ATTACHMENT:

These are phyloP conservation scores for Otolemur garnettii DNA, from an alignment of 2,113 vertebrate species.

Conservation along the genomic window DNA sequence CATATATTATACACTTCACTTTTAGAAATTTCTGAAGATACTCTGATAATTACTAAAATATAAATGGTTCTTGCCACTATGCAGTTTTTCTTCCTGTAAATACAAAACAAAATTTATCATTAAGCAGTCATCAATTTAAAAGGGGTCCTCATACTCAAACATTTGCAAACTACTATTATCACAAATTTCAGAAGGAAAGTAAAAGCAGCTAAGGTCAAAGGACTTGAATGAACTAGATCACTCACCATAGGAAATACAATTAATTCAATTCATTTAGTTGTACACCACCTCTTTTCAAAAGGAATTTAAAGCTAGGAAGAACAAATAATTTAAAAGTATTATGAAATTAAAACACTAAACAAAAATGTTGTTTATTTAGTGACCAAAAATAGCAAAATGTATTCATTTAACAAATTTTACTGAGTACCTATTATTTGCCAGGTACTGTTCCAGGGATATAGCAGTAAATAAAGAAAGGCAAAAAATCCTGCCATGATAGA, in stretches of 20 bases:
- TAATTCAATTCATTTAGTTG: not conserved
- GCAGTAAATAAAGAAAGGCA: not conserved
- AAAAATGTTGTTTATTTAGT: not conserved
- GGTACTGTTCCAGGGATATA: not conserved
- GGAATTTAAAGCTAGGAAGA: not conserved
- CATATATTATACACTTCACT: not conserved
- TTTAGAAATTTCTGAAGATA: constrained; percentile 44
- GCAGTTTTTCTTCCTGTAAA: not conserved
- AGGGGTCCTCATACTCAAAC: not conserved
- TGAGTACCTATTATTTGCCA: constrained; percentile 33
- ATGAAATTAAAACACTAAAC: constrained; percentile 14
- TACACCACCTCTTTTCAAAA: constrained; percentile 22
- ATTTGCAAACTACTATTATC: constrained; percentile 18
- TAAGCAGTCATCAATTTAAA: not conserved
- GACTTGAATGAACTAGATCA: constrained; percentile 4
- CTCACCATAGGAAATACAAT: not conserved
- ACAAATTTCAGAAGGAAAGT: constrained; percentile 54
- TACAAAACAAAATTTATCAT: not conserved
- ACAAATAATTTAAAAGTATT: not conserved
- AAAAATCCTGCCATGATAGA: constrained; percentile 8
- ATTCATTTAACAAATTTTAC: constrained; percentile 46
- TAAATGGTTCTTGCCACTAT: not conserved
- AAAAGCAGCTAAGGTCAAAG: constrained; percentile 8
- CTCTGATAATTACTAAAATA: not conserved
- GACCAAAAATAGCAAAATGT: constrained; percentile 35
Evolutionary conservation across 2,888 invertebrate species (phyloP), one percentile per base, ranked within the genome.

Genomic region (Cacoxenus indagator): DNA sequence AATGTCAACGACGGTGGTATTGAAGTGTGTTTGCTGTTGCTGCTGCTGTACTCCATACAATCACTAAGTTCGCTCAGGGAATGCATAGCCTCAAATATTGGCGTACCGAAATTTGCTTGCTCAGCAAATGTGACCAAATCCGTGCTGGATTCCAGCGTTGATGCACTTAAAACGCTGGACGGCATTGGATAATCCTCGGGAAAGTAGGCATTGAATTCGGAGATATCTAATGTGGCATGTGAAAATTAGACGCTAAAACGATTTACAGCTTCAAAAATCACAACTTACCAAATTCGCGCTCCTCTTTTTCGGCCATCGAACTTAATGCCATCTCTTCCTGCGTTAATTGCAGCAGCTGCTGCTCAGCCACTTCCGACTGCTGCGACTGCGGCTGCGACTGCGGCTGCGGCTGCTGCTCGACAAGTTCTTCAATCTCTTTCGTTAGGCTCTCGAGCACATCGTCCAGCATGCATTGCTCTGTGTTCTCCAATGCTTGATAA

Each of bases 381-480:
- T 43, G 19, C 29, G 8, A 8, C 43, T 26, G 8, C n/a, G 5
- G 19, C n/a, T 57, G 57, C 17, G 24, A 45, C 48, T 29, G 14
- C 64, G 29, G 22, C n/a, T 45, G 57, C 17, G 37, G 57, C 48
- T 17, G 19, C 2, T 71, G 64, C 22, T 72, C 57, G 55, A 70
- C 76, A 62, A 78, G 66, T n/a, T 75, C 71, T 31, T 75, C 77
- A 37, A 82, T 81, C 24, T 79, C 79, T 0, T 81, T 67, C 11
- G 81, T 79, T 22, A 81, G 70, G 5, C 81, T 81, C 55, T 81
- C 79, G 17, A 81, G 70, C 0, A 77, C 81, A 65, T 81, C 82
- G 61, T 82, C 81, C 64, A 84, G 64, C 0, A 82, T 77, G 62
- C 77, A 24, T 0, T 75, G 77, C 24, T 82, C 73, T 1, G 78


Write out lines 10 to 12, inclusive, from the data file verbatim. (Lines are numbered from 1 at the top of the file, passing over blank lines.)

- GCAGTTTTTCTTCCTGTAAA: not conserved
- AGGGGTCCTCATACTCAAAC: not conserved
- TGAGTACCTATTATTTGCCA: constrained; percentile 33